Producer: ‘Powerful People’ Tried to Bury Film's Expose of Ted Kennedy

The producer and CEO behind a new film that bluntly exposes the drowning of Mary Joe Kopechne says “powerful people” tried to stop the Ted Kennedy expose from ever being released. Bryron Allen talked to Variety on Thursday and revealed: “There are some very powerful people who tried to put pressure on me not to release this movie.” 

He added: “They went out of their way to try and influence me in a negative way. I made it very clear that I’m not about the right, I’m not about the left. I’m about the truth.” Chappaquiddick will debut on April 6 and has a lot of buzz as a movie that finally exposes Kennedy's sins. 

In February, columnist Roger Friedman slammed the liberal icon, condemning: 

Mary Jo Kopechne, left to drown in the waters of Martha’s Vineyard in July 1969, was the first #MeToo victim. Her death, suggested here as caused by the late Senator Edward Kennedy, is the paradigm for everything being discussed today.

Variety columnist Owen Gleiberman went even further, assailing the legacy of the entire Kennedy family: 

Forty-eight years later, let’s be clear on what the meaning of Chappaquiddick is. Ted Kennedy should, by all rights, have stood trial for involuntary manslaughter, which would likely have ended his political career. The fact that the Kennedy family — the original postwar dynasty of the one percent — possessed, and exerted, the influence to squash the case is the essence of what Chappaquiddick means. The Kennedys lived outside the law; the one instance in American history of an illegally stolen presidential election was the election of John F. Kennedy in 1960. He in all likelihood lost the race to Richard Nixon, but his father tried to steal the election for him by manipulating the vote tallies in (among other places) Illinois. That’s the meaning of Chappaquiddick too.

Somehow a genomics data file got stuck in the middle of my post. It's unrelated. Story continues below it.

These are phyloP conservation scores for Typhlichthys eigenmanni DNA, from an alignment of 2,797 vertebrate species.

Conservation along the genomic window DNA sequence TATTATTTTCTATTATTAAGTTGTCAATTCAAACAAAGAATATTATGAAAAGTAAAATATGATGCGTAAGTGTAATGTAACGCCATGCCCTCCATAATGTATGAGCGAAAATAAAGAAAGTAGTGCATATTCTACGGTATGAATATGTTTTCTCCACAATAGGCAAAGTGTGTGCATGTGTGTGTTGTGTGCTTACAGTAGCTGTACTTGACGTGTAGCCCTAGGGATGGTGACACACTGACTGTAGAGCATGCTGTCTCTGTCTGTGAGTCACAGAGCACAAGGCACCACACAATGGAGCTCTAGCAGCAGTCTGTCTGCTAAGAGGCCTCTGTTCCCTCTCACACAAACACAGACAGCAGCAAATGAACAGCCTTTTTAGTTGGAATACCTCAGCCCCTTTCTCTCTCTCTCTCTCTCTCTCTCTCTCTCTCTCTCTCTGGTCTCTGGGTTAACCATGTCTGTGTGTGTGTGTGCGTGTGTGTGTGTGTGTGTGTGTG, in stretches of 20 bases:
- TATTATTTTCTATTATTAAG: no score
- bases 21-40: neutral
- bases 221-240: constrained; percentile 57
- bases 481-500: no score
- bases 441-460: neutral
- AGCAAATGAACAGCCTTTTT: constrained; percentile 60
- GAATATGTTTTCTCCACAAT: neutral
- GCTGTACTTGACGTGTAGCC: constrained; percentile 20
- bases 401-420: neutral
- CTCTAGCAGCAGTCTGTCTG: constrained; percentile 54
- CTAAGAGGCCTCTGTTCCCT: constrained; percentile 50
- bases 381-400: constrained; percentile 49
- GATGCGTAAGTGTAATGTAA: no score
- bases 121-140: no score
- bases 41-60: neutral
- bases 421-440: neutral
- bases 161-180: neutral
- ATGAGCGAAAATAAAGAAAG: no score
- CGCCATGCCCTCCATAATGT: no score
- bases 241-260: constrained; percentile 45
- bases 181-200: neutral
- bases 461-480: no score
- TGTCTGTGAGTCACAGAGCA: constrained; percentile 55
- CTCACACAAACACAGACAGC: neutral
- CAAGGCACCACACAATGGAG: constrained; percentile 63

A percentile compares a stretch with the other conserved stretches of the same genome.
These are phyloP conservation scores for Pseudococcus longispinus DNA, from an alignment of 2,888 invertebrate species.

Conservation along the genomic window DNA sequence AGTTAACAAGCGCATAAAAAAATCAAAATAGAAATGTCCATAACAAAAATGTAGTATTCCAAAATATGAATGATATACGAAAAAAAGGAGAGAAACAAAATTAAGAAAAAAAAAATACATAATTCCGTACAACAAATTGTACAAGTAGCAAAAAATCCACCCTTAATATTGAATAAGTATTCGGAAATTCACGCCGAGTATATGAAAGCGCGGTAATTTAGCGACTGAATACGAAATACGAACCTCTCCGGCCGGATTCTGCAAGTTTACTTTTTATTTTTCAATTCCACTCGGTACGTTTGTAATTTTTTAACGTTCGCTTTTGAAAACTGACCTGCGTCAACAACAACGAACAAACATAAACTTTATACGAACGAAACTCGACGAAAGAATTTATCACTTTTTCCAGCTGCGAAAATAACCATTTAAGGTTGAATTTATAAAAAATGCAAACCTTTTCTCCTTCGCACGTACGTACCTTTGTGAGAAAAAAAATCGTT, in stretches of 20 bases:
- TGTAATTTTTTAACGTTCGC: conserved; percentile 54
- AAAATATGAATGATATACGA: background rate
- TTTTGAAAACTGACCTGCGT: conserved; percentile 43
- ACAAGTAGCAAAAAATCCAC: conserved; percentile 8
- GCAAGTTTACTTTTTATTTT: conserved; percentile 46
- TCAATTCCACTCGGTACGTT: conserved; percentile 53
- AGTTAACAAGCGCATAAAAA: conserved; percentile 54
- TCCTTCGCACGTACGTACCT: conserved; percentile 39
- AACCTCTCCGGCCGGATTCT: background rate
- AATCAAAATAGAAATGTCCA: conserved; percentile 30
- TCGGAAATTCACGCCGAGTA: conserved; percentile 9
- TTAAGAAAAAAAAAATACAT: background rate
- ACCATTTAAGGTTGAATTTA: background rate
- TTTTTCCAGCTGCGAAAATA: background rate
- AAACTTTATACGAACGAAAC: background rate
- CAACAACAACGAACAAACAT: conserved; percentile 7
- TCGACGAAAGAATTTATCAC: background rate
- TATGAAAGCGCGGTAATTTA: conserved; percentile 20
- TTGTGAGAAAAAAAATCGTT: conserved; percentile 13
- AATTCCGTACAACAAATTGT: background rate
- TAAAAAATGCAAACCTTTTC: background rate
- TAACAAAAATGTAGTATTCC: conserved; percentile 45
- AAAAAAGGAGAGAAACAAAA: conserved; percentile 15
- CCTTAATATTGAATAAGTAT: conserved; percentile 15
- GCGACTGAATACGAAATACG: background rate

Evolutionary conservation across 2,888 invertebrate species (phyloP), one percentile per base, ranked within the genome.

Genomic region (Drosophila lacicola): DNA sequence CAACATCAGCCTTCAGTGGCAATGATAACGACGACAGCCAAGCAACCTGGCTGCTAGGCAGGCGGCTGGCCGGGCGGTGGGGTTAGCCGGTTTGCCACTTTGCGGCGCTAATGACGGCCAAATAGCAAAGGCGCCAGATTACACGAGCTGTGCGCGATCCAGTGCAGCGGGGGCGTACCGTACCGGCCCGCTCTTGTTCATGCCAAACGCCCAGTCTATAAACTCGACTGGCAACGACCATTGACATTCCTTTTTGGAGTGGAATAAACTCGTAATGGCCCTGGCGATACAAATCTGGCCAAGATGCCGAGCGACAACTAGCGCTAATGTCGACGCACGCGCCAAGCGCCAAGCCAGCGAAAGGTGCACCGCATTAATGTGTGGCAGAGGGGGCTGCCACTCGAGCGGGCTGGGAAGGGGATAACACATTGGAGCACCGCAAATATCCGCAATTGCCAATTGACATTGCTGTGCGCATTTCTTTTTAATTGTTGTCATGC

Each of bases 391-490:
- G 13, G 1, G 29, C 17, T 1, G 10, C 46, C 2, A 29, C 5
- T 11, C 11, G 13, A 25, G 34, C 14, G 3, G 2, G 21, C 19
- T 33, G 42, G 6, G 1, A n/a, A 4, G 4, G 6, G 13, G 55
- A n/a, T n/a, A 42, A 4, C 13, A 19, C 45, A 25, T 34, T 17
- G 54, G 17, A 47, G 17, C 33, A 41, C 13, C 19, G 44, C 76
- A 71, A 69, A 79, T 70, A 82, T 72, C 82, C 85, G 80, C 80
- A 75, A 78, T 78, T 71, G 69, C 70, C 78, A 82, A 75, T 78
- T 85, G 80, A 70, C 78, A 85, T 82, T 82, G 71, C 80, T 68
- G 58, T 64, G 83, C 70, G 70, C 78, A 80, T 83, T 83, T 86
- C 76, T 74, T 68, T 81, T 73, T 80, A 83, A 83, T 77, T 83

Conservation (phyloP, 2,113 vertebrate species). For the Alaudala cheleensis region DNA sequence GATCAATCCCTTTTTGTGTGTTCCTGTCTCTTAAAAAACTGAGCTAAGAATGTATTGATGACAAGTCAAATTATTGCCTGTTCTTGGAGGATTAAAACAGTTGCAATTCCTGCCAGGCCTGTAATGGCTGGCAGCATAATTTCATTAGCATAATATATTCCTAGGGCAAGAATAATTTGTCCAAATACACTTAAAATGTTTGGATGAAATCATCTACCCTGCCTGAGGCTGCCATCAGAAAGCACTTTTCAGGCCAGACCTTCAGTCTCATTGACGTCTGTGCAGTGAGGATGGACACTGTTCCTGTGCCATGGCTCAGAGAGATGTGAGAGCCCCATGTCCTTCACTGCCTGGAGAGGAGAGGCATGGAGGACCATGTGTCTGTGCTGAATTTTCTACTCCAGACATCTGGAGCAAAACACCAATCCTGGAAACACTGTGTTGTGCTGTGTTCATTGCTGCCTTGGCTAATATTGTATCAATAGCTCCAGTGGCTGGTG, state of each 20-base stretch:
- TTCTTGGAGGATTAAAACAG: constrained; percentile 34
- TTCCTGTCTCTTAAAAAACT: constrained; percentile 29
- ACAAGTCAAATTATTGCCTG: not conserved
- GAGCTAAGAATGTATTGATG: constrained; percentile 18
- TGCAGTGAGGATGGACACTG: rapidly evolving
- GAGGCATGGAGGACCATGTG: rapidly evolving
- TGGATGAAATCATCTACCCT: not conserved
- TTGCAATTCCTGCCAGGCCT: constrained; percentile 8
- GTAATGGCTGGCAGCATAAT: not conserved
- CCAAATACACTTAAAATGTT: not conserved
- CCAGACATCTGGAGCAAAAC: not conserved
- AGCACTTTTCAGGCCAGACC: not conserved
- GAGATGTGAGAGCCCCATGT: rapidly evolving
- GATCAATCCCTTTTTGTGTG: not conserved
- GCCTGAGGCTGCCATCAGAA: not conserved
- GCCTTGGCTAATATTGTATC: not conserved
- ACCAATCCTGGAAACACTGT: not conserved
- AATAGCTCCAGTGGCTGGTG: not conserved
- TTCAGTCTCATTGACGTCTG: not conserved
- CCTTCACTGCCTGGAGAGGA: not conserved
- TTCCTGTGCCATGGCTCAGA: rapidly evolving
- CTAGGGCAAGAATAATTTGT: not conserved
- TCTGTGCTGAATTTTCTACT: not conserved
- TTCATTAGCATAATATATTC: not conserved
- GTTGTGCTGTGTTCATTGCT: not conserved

But that doesn’t mean that all media outlets will keep this discussion of Ted Kennedy’s culpability on Ted Kennedy. On March 21, The Washington Post compared the drowned Kopechne to the... Trump era

On March 27, CNN described Chappaquiddick was “one of Ted Kennedy’s darkest hours.” One of? What’s worse than abandoning a woman to drown?

During his life, media coverage of Senator Kennedy was more like this: On January 5, 2003, Boston Globe columnist Charles Pierce famously gushed over Kennedy: “If she had lived, Mary Jo Kopechne would be 62 years old. Through his tireless work as a legislator, Edward Kennedy would have brought comfort to her in her old age.” 

As the MRC’s Brent Bozell and Tim Graham concluded, “For more than half a century, the media elite has presented the Kennedys in oozy, honorific terms as a gallant band of devout Irish Catholic public servants. And they wonder why people denounce them for spreading ‘fake news.’”

Chappaquiddick comes out on April 6. The trailer can be found below: 

 


 

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